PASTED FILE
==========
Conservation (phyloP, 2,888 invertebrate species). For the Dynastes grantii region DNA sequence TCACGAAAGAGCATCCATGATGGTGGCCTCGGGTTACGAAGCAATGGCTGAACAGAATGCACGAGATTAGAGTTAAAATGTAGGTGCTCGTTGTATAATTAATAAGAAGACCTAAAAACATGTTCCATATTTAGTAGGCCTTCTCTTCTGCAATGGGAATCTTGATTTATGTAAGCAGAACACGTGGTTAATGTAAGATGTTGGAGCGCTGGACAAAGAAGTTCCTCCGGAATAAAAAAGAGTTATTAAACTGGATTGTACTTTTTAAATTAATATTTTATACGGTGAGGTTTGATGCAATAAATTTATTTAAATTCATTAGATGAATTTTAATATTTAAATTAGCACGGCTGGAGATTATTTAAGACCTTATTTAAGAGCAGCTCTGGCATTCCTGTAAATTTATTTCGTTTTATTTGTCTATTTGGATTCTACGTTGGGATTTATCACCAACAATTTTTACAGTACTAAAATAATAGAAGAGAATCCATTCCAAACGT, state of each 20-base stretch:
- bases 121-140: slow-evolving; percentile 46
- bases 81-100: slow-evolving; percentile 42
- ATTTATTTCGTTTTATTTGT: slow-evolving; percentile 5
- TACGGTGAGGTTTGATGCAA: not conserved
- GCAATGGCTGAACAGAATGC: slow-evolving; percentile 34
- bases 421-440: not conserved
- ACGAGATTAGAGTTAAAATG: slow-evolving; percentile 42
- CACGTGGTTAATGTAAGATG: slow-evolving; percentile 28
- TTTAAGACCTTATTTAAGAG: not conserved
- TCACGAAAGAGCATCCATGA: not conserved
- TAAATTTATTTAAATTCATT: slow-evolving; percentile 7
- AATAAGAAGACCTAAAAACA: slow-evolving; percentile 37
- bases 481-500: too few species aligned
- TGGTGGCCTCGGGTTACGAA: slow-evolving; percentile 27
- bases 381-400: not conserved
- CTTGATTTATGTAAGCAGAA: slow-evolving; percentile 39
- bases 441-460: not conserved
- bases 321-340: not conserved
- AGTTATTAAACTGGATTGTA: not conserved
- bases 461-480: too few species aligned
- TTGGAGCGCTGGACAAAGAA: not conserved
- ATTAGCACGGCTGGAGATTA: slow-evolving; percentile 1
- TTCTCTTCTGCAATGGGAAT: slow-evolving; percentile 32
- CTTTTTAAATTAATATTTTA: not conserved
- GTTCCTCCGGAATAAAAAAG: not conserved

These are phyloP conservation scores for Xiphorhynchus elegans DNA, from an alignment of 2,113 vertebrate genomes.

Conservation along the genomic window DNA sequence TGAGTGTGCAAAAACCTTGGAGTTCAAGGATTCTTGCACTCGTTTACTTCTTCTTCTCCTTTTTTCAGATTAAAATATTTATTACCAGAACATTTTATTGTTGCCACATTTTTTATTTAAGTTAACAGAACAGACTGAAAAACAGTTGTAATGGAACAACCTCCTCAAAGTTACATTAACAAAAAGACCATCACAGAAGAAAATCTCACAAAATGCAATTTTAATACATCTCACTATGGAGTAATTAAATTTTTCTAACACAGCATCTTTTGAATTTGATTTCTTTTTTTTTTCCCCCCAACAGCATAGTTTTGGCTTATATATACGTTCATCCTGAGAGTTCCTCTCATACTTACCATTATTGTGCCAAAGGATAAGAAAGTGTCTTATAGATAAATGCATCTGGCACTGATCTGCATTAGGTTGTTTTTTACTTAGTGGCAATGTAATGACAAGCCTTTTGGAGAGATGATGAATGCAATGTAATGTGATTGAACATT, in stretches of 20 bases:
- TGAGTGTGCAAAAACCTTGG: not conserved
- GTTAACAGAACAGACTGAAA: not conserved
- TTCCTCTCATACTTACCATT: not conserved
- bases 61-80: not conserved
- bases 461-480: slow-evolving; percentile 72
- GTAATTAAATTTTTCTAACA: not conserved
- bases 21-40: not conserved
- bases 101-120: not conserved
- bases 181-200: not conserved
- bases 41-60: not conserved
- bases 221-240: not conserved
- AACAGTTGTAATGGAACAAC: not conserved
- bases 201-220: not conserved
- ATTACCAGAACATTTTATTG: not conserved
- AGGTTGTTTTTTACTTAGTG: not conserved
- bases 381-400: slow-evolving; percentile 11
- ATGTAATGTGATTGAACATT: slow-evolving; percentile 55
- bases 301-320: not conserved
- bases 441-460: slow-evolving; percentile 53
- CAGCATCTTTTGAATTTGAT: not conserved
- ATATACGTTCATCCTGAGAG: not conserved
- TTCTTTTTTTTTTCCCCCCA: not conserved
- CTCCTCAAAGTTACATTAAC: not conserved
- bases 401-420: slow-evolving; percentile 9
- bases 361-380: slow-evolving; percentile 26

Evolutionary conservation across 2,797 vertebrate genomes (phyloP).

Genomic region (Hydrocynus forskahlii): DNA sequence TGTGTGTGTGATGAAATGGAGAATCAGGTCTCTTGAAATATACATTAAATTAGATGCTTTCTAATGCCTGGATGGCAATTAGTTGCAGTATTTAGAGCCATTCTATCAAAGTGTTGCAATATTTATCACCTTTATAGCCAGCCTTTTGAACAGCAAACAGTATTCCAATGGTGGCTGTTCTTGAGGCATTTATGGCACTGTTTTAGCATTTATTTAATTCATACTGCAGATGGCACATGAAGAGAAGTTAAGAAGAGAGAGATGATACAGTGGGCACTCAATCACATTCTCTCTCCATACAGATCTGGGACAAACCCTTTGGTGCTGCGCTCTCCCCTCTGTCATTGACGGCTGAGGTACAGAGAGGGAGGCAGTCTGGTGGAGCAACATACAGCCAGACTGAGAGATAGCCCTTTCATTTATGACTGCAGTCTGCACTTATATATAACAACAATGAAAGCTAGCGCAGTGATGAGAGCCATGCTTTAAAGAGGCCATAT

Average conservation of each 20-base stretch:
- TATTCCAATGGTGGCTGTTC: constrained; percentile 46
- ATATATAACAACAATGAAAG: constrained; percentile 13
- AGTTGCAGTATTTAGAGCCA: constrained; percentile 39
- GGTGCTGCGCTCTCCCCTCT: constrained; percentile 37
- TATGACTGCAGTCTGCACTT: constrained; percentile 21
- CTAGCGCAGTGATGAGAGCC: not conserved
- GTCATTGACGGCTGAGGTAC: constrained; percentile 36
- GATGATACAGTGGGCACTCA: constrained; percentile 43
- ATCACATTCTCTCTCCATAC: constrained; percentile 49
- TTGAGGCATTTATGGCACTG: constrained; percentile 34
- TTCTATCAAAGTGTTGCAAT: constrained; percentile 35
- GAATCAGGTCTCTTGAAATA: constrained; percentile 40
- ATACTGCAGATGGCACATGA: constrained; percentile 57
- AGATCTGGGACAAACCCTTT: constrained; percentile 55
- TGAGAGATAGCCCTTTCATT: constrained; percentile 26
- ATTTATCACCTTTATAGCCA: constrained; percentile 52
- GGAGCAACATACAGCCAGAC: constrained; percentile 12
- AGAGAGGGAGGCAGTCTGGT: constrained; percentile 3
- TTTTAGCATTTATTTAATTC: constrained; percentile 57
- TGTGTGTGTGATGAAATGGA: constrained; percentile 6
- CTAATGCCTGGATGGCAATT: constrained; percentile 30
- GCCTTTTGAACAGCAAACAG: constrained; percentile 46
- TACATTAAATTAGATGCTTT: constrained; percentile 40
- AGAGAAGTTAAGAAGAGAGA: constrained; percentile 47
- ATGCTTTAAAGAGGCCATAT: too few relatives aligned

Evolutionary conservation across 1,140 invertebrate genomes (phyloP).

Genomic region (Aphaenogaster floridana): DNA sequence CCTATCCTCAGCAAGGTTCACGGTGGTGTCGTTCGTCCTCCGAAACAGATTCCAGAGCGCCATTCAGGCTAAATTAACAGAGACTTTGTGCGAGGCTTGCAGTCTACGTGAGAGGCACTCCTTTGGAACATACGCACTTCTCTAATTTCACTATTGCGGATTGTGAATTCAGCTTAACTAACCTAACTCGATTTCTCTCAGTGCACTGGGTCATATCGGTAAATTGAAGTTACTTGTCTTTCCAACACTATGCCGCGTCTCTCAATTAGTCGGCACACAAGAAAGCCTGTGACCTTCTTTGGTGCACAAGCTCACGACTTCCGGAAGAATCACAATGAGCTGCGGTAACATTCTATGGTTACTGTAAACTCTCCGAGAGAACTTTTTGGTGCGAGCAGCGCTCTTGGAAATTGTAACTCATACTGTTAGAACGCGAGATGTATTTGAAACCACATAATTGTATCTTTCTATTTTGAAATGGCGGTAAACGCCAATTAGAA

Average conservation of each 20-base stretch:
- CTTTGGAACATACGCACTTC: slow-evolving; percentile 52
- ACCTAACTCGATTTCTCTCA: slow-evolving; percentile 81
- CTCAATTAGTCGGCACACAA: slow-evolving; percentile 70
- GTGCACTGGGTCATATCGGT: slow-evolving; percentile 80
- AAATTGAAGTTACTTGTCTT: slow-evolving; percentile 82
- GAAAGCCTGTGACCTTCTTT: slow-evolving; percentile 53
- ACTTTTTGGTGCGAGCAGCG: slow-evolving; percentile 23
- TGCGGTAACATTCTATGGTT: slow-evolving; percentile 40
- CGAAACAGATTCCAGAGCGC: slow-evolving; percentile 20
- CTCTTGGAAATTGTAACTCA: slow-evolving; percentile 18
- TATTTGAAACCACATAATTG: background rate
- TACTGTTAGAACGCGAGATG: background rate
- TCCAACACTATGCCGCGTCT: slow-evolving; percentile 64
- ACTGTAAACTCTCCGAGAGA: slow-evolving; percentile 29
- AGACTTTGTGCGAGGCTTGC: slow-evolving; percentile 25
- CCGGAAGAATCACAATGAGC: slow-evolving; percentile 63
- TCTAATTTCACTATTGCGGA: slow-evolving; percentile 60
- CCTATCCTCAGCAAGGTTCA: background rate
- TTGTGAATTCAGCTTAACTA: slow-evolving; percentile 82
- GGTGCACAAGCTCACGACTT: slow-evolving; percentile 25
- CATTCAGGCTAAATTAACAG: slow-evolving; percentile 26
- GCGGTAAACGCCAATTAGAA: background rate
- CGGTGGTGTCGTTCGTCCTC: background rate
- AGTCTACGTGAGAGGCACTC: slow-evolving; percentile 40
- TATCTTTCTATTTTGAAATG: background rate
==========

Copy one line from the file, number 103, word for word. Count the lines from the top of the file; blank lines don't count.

- TTGTGAATTCAGCTTAACTA: slow-evolving; percentile 82